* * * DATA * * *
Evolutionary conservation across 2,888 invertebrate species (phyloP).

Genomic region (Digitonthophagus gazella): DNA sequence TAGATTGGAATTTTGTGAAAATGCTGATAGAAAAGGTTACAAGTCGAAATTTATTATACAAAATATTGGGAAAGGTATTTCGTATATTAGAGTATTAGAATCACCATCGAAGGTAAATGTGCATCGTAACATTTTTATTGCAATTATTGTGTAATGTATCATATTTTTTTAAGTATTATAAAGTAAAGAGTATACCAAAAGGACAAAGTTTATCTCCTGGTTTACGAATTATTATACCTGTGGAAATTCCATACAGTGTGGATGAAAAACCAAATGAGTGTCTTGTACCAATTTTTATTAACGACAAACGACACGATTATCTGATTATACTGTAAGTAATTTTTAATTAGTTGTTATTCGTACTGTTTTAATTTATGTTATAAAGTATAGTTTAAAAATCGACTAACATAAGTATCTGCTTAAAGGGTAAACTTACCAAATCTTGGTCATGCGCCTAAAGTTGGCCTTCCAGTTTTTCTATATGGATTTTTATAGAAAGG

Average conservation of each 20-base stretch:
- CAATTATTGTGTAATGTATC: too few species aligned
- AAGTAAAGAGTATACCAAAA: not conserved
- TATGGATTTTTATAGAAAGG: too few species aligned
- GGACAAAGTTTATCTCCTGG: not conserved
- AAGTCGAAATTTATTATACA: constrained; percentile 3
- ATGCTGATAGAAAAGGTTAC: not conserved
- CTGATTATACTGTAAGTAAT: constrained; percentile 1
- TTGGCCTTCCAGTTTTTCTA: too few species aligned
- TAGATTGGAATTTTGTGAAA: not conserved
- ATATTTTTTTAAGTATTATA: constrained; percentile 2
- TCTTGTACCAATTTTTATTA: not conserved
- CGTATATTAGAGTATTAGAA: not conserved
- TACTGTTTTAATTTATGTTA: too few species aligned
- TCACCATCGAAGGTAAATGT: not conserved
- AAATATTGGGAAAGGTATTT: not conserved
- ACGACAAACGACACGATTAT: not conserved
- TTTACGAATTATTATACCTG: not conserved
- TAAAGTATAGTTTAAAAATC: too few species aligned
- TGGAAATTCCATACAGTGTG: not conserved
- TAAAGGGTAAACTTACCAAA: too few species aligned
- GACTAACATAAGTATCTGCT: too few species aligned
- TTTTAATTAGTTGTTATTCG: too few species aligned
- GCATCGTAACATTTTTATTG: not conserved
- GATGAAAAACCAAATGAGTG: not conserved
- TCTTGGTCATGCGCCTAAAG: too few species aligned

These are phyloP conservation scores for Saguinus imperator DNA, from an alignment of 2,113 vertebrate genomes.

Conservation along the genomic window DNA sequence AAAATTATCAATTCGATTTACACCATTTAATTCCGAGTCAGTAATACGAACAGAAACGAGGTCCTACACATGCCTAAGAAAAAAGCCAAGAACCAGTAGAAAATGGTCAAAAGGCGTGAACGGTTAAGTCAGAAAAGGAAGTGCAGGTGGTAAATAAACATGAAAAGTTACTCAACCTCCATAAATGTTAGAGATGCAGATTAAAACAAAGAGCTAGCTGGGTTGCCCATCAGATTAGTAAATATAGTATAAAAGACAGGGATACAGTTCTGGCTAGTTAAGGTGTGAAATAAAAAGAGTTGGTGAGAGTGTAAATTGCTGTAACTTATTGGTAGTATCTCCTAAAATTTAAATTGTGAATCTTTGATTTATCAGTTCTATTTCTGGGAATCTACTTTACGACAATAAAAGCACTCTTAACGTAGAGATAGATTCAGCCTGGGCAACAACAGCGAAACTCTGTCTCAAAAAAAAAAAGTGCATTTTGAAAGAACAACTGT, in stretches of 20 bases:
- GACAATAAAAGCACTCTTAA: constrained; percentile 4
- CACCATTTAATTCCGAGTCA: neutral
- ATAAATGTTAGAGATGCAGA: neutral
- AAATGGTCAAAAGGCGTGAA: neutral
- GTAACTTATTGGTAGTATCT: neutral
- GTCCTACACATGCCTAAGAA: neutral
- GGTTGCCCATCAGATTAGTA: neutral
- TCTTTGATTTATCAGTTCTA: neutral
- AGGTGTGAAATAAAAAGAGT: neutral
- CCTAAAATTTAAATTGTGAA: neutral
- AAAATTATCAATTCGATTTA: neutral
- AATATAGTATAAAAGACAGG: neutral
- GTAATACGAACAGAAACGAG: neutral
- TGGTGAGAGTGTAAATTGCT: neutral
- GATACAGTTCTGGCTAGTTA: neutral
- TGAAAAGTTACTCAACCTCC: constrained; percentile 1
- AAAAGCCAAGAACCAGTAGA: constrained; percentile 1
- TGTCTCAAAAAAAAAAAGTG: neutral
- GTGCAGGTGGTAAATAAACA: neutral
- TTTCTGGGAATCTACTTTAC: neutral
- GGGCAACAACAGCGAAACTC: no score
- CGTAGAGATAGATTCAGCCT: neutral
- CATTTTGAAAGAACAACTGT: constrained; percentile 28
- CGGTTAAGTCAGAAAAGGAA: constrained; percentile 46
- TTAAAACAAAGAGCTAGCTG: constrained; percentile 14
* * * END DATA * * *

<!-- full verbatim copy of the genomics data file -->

Evolutionary conservation across 2,888 invertebrate species (phyloP).

Genomic region (Digitonthophagus gazella): DNA sequence TAGATTGGAATTTTGTGAAAATGCTGATAGAAAAGGTTACAAGTCGAAATTTATTATACAAAATATTGGGAAAGGTATTTCGTATATTAGAGTATTAGAATCACCATCGAAGGTAAATGTGCATCGTAACATTTTTATTGCAATTATTGTGTAATGTATCATATTTTTTTAAGTATTATAAAGTAAAGAGTATACCAAAAGGACAAAGTTTATCTCCTGGTTTACGAATTATTATACCTGTGGAAATTCCATACAGTGTGGATGAAAAACCAAATGAGTGTCTTGTACCAATTTTTATTAACGACAAACGACACGATTATCTGATTATACTGTAAGTAATTTTTAATTAGTTGTTATTCGTACTGTTTTAATTTATGTTATAAAGTATAGTTTAAAAATCGACTAACATAAGTATCTGCTTAAAGGGTAAACTTACCAAATCTTGGTCATGCGCCTAAAGTTGGCCTTCCAGTTTTTCTATATGGATTTTTATAGAAAGG

Average conservation of each 20-base stretch:
- CAATTATTGTGTAATGTATC: too few species aligned
- AAGTAAAGAGTATACCAAAA: not conserved
- TATGGATTTTTATAGAAAGG: too few species aligned
- GGACAAAGTTTATCTCCTGG: not conserved
- AAGTCGAAATTTATTATACA: constrained; percentile 3
- ATGCTGATAGAAAAGGTTAC: not conserved
- CTGATTATACTGTAAGTAAT: constrained; percentile 1
- TTGGCCTTCCAGTTTTTCTA: too few species aligned
- TAGATTGGAATTTTGTGAAA: not conserved
- ATATTTTTTTAAGTATTATA: constrained; percentile 2
- TCTTGTACCAATTTTTATTA: not conserved
- CGTATATTAGAGTATTAGAA: not conserved
- TACTGTTTTAATTTATGTTA: too few species aligned
- TCACCATCGAAGGTAAATGT: not conserved
- AAATATTGGGAAAGGTATTT: not conserved
- ACGACAAACGACACGATTAT: not conserved
- TTTACGAATTATTATACCTG: not conserved
- TAAAGTATAGTTTAAAAATC: too few species aligned
- TGGAAATTCCATACAGTGTG: not conserved
- TAAAGGGTAAACTTACCAAA: too few species aligned
- GACTAACATAAGTATCTGCT: too few species aligned
- TTTTAATTAGTTGTTATTCG: too few species aligned
- GCATCGTAACATTTTTATTG: not conserved
- GATGAAAAACCAAATGAGTG: not conserved
- TCTTGGTCATGCGCCTAAAG: too few species aligned

These are phyloP conservation scores for Saguinus imperator DNA, from an alignment of 2,113 vertebrate genomes.

Conservation along the genomic window DNA sequence AAAATTATCAATTCGATTTACACCATTTAATTCCGAGTCAGTAATACGAACAGAAACGAGGTCCTACACATGCCTAAGAAAAAAGCCAAGAACCAGTAGAAAATGGTCAAAAGGCGTGAACGGTTAAGTCAGAAAAGGAAGTGCAGGTGGTAAATAAACATGAAAAGTTACTCAACCTCCATAAATGTTAGAGATGCAGATTAAAACAAAGAGCTAGCTGGGTTGCCCATCAGATTAGTAAATATAGTATAAAAGACAGGGATACAGTTCTGGCTAGTTAAGGTGTGAAATAAAAAGAGTTGGTGAGAGTGTAAATTGCTGTAACTTATTGGTAGTATCTCCTAAAATTTAAATTGTGAATCTTTGATTTATCAGTTCTATTTCTGGGAATCTACTTTACGACAATAAAAGCACTCTTAACGTAGAGATAGATTCAGCCTGGGCAACAACAGCGAAACTCTGTCTCAAAAAAAAAAAGTGCATTTTGAAAGAACAACTGT, in stretches of 20 bases:
- GACAATAAAAGCACTCTTAA: constrained; percentile 4
- CACCATTTAATTCCGAGTCA: neutral
- ATAAATGTTAGAGATGCAGA: neutral
- AAATGGTCAAAAGGCGTGAA: neutral
- GTAACTTATTGGTAGTATCT: neutral
- GTCCTACACATGCCTAAGAA: neutral
- GGTTGCCCATCAGATTAGTA: neutral
- TCTTTGATTTATCAGTTCTA: neutral
- AGGTGTGAAATAAAAAGAGT: neutral
- CCTAAAATTTAAATTGTGAA: neutral
- AAAATTATCAATTCGATTTA: neutral
- AATATAGTATAAAAGACAGG: neutral
- GTAATACGAACAGAAACGAG: neutral
- TGGTGAGAGTGTAAATTGCT: neutral
- GATACAGTTCTGGCTAGTTA: neutral
- TGAAAAGTTACTCAACCTCC: constrained; percentile 1
- AAAAGCCAAGAACCAGTAGA: constrained; percentile 1
- TGTCTCAAAAAAAAAAAGTG: neutral
- GTGCAGGTGGTAAATAAACA: neutral
- TTTCTGGGAATCTACTTTAC: neutral
- GGGCAACAACAGCGAAACTC: no score
- CGTAGAGATAGATTCAGCCT: neutral
- CATTTTGAAAGAACAACTGT: constrained; percentile 28
- CGGTTAAGTCAGAAAAGGAA: constrained; percentile 46
- TTAAAACAAAGAGCTAGCTG: constrained; percentile 14